Which is an appropriate belief based on reality. The same way that assuming someone rich donating to charity has ulterior motives, because rich people donating to charity have demonstrated repeatedly that they have ulterior motives

It's disingenuous to frame the problems people have with the 1% as being due to them not positively contributing to society.

Rather, the entire capitalist system, tax loopholes, and corrupt politicians have lead to increased disparity between the rich and poor.

I'm fine with the claim that some people who create value and are net-positive, such as many of the rich people, absolutely should have significant wealth.

However, they should not have the level of wealth they have now, wealth that is enough to feed every homeless in their cities for centuries, wealth that could house and clothe the needy for decades....

We should not have loopholes like the estate tax reductions which mean even after they die, their family line can greedily clutch onto the money for generations to come, creating a severe class divide.

Just because we are angry with the system does not mean we all think rich people are innately evil.

Also, we have all the evidence we need to condemn the current distribution of wealth: the current distribution of wealth is self-evidently disgustingly bad.

That the rich get richer is just math, not a value statement.

Preferential attachment in the absence of proactive redistribution leads to accelerating inequity.

As you know, too much inequity undermines democracy.

If we want a Liberal, democratic society, we need progressive policies. Some mechanisms to offset windfall profits, level the playing field. Debt jubilees, entitlements, UBI, Keynesianism, something.

While I'm (very) sympathetic to "late stage capitalism" rhetoric, I think it's besides the point. Inequity predates capitalism and won't be remedied by eliminating capitalism.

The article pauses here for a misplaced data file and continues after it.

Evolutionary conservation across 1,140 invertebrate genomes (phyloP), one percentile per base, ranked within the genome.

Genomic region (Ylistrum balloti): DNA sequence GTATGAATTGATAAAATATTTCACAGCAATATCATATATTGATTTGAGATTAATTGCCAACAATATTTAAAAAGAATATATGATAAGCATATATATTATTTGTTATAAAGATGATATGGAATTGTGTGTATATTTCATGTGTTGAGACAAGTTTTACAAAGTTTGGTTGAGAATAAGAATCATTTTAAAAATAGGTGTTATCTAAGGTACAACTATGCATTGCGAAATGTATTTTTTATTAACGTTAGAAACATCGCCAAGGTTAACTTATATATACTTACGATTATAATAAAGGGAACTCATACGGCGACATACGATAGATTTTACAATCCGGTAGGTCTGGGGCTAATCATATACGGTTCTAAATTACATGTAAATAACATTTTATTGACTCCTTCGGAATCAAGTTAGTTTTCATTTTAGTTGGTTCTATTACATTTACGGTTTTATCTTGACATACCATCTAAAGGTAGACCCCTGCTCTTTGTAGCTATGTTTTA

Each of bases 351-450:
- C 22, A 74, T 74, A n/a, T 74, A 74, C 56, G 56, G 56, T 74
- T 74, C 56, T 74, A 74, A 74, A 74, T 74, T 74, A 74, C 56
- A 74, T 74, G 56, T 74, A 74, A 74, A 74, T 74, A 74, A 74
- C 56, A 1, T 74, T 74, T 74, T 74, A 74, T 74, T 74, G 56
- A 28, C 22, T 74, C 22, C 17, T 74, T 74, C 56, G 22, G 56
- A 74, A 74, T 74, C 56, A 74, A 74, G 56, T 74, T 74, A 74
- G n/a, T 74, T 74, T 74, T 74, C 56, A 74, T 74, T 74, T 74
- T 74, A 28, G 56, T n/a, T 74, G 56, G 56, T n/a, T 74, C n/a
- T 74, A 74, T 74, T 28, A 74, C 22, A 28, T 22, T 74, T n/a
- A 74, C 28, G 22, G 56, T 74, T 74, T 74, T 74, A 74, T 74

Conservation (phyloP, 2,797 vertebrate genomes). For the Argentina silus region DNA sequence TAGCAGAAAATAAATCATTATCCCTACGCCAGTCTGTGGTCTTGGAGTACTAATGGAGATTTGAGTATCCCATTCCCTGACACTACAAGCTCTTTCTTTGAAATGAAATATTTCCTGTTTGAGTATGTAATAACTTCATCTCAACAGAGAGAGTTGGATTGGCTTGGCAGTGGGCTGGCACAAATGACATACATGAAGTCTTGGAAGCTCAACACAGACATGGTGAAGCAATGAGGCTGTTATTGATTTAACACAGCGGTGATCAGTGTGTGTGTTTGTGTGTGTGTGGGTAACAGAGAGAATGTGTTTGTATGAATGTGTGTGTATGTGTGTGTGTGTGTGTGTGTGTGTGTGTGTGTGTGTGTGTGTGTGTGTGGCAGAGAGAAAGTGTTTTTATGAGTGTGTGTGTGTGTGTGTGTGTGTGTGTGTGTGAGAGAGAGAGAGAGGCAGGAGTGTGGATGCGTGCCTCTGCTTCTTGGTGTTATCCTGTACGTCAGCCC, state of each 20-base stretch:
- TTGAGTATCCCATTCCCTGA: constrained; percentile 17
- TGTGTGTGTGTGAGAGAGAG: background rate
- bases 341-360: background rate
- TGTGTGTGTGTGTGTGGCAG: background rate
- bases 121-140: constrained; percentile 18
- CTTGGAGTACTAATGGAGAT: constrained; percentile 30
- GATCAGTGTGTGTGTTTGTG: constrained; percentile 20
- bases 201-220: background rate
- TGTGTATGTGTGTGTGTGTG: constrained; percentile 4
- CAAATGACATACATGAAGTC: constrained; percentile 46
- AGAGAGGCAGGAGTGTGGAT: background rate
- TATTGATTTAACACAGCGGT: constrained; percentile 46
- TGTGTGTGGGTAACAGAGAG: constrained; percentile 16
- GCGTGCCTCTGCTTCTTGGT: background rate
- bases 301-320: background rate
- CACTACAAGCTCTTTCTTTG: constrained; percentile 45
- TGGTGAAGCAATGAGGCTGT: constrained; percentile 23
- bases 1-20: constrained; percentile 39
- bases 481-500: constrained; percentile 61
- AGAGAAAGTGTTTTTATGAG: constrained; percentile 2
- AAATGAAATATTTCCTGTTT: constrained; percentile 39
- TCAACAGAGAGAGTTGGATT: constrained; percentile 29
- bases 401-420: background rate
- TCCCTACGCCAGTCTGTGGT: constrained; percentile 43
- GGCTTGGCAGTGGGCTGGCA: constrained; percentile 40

> That the rich get richer is just math, not a value statement.

The actual statement is "The gap between the rich and poor is widening".

Of course the rich will be rich. That's a tautology.

They don't have to be rich at the expense of the rest of society, which is where we're at now.

>Apparently we are to hold every rich person to some esoteric standard because every wealthy person made their money by exploiting others; none of them were positive-sum contributors to society.

Yes, that's correct. What, you think Bezos and Ma are genius visionaries for coming up with the idea of buying things on the internet? A democratically managed worker's co-op could have accomplished the same things as Amazon and Alibaba with almost none of the disgusting exploitative labor practices and wide scale human suffering.

Then they would have, or we would have more examples of said practice.

Uh, yes?

I give a higher percentage of my income to charitable causes than any of these "philanthropists" and I manage to not waste an insane amount of money on a disgustingly wasteful life of luxury at the same time, but for some reason I don't have an army of sycophants defending my every action on the internet.

A higher percentage of your income does not magically feed more people, nor does a "flat tax" like you propose (merely substituting "donation" for the tax) scale economically for any number of reasons.